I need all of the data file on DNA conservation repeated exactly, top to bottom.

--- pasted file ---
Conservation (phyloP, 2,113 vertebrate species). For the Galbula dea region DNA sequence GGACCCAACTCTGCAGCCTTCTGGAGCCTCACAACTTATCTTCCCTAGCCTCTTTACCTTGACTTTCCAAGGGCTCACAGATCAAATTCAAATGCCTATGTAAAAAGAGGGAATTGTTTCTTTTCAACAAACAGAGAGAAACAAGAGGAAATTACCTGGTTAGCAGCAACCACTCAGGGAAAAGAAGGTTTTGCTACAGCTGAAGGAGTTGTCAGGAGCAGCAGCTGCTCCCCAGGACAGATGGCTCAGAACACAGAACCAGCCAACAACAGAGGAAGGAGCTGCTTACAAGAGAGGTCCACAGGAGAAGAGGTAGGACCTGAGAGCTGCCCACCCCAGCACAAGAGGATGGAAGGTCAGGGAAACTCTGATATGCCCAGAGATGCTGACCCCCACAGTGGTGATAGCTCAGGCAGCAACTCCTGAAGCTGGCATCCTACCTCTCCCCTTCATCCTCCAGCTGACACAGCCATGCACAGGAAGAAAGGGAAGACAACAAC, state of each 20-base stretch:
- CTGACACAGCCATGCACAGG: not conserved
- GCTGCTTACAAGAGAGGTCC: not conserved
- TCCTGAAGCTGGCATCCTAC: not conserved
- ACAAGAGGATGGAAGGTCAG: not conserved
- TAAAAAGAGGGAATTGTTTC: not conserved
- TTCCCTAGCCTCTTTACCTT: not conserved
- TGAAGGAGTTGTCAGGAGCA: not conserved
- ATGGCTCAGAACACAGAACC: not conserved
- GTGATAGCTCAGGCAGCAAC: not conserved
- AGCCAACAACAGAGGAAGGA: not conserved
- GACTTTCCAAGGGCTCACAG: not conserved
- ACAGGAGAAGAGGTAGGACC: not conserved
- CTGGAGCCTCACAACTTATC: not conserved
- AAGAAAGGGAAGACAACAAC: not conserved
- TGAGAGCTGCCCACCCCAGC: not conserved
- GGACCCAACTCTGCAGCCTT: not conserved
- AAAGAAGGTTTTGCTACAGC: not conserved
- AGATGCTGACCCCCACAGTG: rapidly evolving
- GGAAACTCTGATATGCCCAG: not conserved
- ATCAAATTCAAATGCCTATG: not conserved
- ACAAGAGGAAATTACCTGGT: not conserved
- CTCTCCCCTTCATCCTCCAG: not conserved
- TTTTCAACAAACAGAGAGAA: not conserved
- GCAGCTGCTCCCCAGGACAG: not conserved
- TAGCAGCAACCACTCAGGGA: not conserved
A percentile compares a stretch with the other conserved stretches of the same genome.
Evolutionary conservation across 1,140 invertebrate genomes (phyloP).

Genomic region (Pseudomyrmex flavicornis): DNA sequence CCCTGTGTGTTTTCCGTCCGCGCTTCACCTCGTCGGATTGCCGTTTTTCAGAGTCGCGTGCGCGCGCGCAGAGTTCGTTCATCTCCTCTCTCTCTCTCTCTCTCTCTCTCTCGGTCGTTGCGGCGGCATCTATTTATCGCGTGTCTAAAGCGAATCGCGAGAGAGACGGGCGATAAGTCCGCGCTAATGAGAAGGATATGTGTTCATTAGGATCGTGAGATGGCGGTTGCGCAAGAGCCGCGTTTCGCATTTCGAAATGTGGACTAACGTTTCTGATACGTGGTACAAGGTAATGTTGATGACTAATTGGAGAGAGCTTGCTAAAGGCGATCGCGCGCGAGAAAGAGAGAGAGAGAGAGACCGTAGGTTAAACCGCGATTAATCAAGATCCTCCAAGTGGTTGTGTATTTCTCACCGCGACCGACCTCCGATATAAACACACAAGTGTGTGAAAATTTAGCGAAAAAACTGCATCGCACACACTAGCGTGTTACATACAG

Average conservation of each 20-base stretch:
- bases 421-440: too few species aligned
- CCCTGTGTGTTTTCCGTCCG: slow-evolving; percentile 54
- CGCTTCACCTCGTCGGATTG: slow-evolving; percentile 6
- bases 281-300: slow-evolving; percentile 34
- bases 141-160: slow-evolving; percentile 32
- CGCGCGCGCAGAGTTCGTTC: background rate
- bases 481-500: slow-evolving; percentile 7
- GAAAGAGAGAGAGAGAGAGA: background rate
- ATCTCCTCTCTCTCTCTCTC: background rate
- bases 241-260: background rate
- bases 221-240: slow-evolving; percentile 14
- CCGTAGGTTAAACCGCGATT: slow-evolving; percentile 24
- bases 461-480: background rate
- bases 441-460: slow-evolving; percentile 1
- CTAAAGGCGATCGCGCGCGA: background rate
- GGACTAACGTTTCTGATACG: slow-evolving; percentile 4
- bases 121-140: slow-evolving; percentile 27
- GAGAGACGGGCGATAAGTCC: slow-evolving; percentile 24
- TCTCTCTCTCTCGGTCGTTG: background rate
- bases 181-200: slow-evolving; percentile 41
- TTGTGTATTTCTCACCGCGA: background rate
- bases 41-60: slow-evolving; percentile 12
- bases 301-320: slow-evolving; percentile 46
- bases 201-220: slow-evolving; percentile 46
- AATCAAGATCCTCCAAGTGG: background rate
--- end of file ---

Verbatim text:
Conservation (phyloP, 2,113 vertebrate species). For the Galbula dea region DNA sequence GGACCCAACTCTGCAGCCTTCTGGAGCCTCACAACTTATCTTCCCTAGCCTCTTTACCTTGACTTTCCAAGGGCTCACAGATCAAATTCAAATGCCTATGTAAAAAGAGGGAATTGTTTCTTTTCAACAAACAGAGAGAAACAAGAGGAAATTACCTGGTTAGCAGCAACCACTCAGGGAAAAGAAGGTTTTGCTACAGCTGAAGGAGTTGTCAGGAGCAGCAGCTGCTCCCCAGGACAGATGGCTCAGAACACAGAACCAGCCAACAACAGAGGAAGGAGCTGCTTACAAGAGAGGTCCACAGGAGAAGAGGTAGGACCTGAGAGCTGCCCACCCCAGCACAAGAGGATGGAAGGTCAGGGAAACTCTGATATGCCCAGAGATGCTGACCCCCACAGTGGTGATAGCTCAGGCAGCAACTCCTGAAGCTGGCATCCTACCTCTCCCCTTCATCCTCCAGCTGACACAGCCATGCACAGGAAGAAAGGGAAGACAACAAC, state of each 20-base stretch:
- CTGACACAGCCATGCACAGG: not conserved
- GCTGCTTACAAGAGAGGTCC: not conserved
- TCCTGAAGCTGGCATCCTAC: not conserved
- ACAAGAGGATGGAAGGTCAG: not conserved
- TAAAAAGAGGGAATTGTTTC: not conserved
- TTCCCTAGCCTCTTTACCTT: not conserved
- TGAAGGAGTTGTCAGGAGCA: not conserved
- ATGGCTCAGAACACAGAACC: not conserved
- GTGATAGCTCAGGCAGCAAC: not conserved
- AGCCAACAACAGAGGAAGGA: not conserved
- GACTTTCCAAGGGCTCACAG: not conserved
- ACAGGAGAAGAGGTAGGACC: not conserved
- CTGGAGCCTCACAACTTATC: not conserved
- AAGAAAGGGAAGACAACAAC: not conserved
- TGAGAGCTGCCCACCCCAGC: not conserved
- GGACCCAACTCTGCAGCCTT: not conserved
- AAAGAAGGTTTTGCTACAGC: not conserved
- AGATGCTGACCCCCACAGTG: rapidly evolving
- GGAAACTCTGATATGCCCAG: not conserved
- ATCAAATTCAAATGCCTATG: not conserved
- ACAAGAGGAAATTACCTGGT: not conserved
- CTCTCCCCTTCATCCTCCAG: not conserved
- TTTTCAACAAACAGAGAGAA: not conserved
- GCAGCTGCTCCCCAGGACAG: not conserved
- TAGCAGCAACCACTCAGGGA: not conserved
A percentile compares a stretch with the other conserved stretches of the same genome.
Evolutionary conservation across 1,140 invertebrate genomes (phyloP).

Genomic region (Pseudomyrmex flavicornis): DNA sequence CCCTGTGTGTTTTCCGTCCGCGCTTCACCTCGTCGGATTGCCGTTTTTCAGAGTCGCGTGCGCGCGCGCAGAGTTCGTTCATCTCCTCTCTCTCTCTCTCTCTCTCTCTCTCGGTCGTTGCGGCGGCATCTATTTATCGCGTGTCTAAAGCGAATCGCGAGAGAGACGGGCGATAAGTCCGCGCTAATGAGAAGGATATGTGTTCATTAGGATCGTGAGATGGCGGTTGCGCAAGAGCCGCGTTTCGCATTTCGAAATGTGGACTAACGTTTCTGATACGTGGTACAAGGTAATGTTGATGACTAATTGGAGAGAGCTTGCTAAAGGCGATCGCGCGCGAGAAAGAGAGAGAGAGAGAGACCGTAGGTTAAACCGCGATTAATCAAGATCCTCCAAGTGGTTGTGTATTTCTCACCGCGACCGACCTCCGATATAAACACACAAGTGTGTGAAAATTTAGCGAAAAAACTGCATCGCACACACTAGCGTGTTACATACAG

Average conservation of each 20-base stretch:
- bases 421-440: too few species aligned
- CCCTGTGTGTTTTCCGTCCG: slow-evolving; percentile 54
- CGCTTCACCTCGTCGGATTG: slow-evolving; percentile 6
- bases 281-300: slow-evolving; percentile 34
- bases 141-160: slow-evolving; percentile 32
- CGCGCGCGCAGAGTTCGTTC: background rate
- bases 481-500: slow-evolving; percentile 7
- GAAAGAGAGAGAGAGAGAGA: background rate
- ATCTCCTCTCTCTCTCTCTC: background rate
- bases 241-260: background rate
- bases 221-240: slow-evolving; percentile 14
- CCGTAGGTTAAACCGCGATT: slow-evolving; percentile 24
- bases 461-480: background rate
- bases 441-460: slow-evolving; percentile 1
- CTAAAGGCGATCGCGCGCGA: background rate
- GGACTAACGTTTCTGATACG: slow-evolving; percentile 4
- bases 121-140: slow-evolving; percentile 27
- GAGAGACGGGCGATAAGTCC: slow-evolving; percentile 24
- TCTCTCTCTCTCGGTCGTTG: background rate
- bases 181-200: slow-evolving; percentile 41
- TTGTGTATTTCTCACCGCGA: background rate
- bases 41-60: slow-evolving; percentile 12
- bases 301-320: slow-evolving; percentile 46
- bases 201-220: slow-evolving; percentile 46
- AATCAAGATCCTCCAAGTGG: background rate